5 Signs You’re A Borrowing Junkie

Richard Barrington, Contributor
Is addiction too strong a word for America’s dependence on debt?
Given that addiction means needing something so powerfully that it
overwhelms rational thought, the description fits the borrowing habits
of many Americans too well.Here are some facts about this borrowing
addiction:
  • In the 67 calendar years since World War II, U.S. consumer credit outstanding has decreased for just two years.
  • Adjusted for inflation, U.S. consumer credit outstanding has increased by more than 3,000% during that period.
  • This total debt now stands at about $2.8 trillion, or $11,547.51 for every adult in the United States.

 

    That debt burden is often much worse than the average because some
    Americans take on a disproportionate share of the total debt. These are
    the people who may be addicted to debt. Are you one of them? Here are five signs you might be:
1. You regularly make only the minimum payment on your credit cards. Credit
card companies allow their customers to make monthly payments that are
only a small percentage of the debt outstanding. They’re not doing it to
be nice. Minimum payment amounts are designed to keep you borrowing
money for as long as possible, so you pay the maximum amount of
interest. If you think you are managing your credit card debt well
simply because you routinely make the minimum payments, you are fooling
yourself.

2. You consider yourself skilled at juggling your credit card balances. Credit
card companies facilitate this behavior by offering special rates on
balance transfers. However, while reducing the interest you pay is a
good move, balance transfers
should be part of a strategy to pay down debt, not sustain it. It may
be an especially false economy if you don’t watch out for balance
transfer fees.

3. You are regularly rolling over loans. Loans are
fine as temporary financial measures, but if borrowing becomes a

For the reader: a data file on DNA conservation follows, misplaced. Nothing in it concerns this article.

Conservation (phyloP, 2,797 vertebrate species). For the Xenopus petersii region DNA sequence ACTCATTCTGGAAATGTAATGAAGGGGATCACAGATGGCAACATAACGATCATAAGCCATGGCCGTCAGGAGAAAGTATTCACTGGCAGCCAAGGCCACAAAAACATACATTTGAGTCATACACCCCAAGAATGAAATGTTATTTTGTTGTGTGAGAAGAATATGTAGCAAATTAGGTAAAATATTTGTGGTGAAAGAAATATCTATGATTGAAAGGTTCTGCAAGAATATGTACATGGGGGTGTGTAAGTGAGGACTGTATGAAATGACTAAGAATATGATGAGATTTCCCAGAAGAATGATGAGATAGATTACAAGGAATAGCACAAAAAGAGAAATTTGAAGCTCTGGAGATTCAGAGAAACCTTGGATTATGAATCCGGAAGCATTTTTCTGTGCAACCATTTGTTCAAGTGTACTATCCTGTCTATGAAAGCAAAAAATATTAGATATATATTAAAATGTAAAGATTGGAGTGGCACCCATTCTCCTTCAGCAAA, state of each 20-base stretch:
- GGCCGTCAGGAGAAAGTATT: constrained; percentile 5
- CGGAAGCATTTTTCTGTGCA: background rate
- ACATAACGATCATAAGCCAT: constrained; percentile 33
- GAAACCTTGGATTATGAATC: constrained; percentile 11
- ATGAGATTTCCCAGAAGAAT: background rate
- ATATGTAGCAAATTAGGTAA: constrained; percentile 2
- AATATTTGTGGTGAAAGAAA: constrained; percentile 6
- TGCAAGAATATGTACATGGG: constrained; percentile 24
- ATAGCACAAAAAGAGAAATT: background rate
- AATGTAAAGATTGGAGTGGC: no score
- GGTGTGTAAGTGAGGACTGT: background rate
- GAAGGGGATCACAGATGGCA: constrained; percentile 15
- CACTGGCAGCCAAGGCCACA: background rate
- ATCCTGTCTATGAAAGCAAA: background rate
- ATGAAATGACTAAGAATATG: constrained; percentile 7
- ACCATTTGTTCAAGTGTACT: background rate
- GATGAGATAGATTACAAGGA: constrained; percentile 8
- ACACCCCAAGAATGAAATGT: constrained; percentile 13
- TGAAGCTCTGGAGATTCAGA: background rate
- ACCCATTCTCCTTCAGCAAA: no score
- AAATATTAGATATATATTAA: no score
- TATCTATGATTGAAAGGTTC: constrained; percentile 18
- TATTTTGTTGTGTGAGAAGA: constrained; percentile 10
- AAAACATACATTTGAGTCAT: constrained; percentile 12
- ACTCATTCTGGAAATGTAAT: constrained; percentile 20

permanent staple of your lifestyle, you’ll never get around to saving
any money.

4. You always take the maximum term on loans. Consumers
are typically presented with a choice of how long a loan’s repayment
term will be. Taking the longest term available may make your monthly
payment lower, but it also means you will pay more interest over the
life of the loan. Opting for shorter-term loans can help keep your
borrowing in check.

5. You borrow beyond the useful life of a purchase. Borrowing for a mortgage
or a car generally makes sense because these are assets you will get to
use for many years to come, so it makes sense to also take years to pay
them off. However, the more you find yourself borrowing for things like
vacations or consumer electronics that don’t have such a long lifespan,
the more you are building an unsustainable lifestyle.

To a large extent, historically low interest rates have encouraged
people to become more addicted to borrowing. Ironically though, those
same low interest rates
make this an especially dangerous time to expand your borrowing habit —
it can mean that you are building a borrowing-dependent lifestyle that
you won’t be able to afford when rates rise to more normal levels.

As with any addiction, it is usually better to quit over-borrowing of
your own accord, rather than wait for circumstances to force you to go
cold turkey.